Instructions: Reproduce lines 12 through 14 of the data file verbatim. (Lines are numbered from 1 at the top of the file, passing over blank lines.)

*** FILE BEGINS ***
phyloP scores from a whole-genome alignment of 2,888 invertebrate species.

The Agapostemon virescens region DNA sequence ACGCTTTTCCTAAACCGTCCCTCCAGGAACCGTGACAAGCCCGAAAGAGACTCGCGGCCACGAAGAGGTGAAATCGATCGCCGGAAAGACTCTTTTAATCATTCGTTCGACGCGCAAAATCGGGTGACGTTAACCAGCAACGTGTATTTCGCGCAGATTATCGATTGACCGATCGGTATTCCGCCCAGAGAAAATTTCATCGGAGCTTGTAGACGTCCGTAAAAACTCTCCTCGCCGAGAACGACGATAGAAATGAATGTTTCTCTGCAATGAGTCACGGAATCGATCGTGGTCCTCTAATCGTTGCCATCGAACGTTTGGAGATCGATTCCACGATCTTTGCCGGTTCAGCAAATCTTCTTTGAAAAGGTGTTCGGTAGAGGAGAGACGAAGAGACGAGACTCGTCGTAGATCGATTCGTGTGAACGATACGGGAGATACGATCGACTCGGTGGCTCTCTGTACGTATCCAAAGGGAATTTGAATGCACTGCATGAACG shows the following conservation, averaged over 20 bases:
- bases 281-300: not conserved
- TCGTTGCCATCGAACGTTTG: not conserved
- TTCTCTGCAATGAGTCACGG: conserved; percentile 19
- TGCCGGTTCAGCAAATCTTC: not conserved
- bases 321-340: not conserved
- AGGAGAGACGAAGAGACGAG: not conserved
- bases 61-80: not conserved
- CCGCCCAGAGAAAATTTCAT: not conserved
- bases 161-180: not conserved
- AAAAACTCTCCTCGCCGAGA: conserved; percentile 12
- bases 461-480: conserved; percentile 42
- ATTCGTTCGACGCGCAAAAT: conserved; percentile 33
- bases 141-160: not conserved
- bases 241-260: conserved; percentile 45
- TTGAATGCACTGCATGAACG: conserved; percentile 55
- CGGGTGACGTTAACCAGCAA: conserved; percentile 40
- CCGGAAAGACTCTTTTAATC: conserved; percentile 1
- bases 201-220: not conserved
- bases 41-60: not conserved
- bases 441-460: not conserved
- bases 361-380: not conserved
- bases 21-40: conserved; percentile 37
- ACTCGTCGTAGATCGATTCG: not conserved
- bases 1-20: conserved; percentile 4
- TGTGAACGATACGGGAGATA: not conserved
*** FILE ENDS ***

- AAAAACTCTCCTCGCCGAGA: conserved; percentile 12
- bases 461-480: conserved; percentile 42
- ATTCGTTCGACGCGCAAAAT: conserved; percentile 33